Like other enthusiasts of mathematics, I’m captivated by the way that mathematical ideas can explain things in the physical world around me, and by the way that I can carry out mathematical thought experiments in my mind and then apply the results to control my external physical environment.
In the Dynamic Number project, one of our goals has been to create activities in which students actually experience mathematical objects by creating them, manipulating them, and investigating them. (George Lakoff and Rafael Núñez describe, in Where Mathematics Comes From, how students' abstract mathematical concepts are grounded in … Continue Reading ››
As an 18-year veteran teacher in Philadelphia public schools, my initial reaction when I first saw Sketchpad was “This would have completely changed the way I taught geometry.” I phrase it differently today: “This would have completely changed the way students experience mathematics.” a perspective that differs in two important details. First, I now understand that the … Continue Reading ››
After writing yesterday's post on the connections between polar and Cartesian graphs, I realized that I hadn't said anything about how easy it is to start from scratch and create a polar graph in Sketchpad, so I decided to write this post, and include an instructional video. Here are … Continue Reading ››
The May 2013 Mathematics Teacher has an excellent article by Jonathan F. Lawes ("Graphing Polar Curves") on the value of plotting the same function in both polar and rectangular coordinates. Doing so not only helps students understand how polar coordinates work, but also gives them a novel and revealing … Continue Reading ››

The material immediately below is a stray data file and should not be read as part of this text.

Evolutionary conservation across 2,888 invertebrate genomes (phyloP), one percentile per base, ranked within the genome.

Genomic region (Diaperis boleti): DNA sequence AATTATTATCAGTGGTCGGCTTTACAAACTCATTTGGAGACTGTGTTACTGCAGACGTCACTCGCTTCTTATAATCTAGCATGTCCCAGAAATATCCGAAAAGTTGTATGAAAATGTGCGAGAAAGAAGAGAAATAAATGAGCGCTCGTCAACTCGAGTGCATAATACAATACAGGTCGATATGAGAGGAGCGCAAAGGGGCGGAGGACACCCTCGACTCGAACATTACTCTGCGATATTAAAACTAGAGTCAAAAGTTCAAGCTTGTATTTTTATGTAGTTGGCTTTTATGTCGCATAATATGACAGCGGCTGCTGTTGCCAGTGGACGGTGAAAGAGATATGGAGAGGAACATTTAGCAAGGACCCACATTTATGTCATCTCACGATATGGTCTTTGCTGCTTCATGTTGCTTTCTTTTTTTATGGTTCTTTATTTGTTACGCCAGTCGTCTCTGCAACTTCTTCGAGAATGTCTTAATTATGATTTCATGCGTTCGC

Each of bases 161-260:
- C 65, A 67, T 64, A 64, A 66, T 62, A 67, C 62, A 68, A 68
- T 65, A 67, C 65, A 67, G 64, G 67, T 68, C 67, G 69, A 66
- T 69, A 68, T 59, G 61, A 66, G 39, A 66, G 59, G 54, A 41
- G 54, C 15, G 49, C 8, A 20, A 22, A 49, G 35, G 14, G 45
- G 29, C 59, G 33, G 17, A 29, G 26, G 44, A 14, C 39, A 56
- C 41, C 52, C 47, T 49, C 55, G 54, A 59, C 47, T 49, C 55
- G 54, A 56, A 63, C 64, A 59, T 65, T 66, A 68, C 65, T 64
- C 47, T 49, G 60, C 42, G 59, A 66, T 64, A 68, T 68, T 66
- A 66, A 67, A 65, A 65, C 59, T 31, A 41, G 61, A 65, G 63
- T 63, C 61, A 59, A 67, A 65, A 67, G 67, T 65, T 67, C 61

Last week was the fourth session of my spring Advanced Secondary Math Methods class at the University of Pennsylvania. Each year I assign a semester project in which groups of three students use lesson-study techniques—on a small scale—to create, test, refine, teach, evaluate, and document specific shared instructional products, composed of a (possibly multi-day) lesson … Continue Reading ››
Not long ago, I conducted a Saturday morning PD session for some Texas teachers participating in an NSF research project. (The research is a controlled study of the relationship between students’ use of Sketchpad and their conjecturing and proving behavior. I hope we’ll have a blog post about this study itself before too long.) Because of the … Continue Reading ››
Functions are hard for students. Students seem to master various families of functions – linear, polynomial, exponential, trigonometric, and so forth. They can graph them, evaluate them, transform them, and answer a variety of questions about them. But ask even our better students a question that’s out of the ordinary and we’re likely to be taken … Continue Reading ››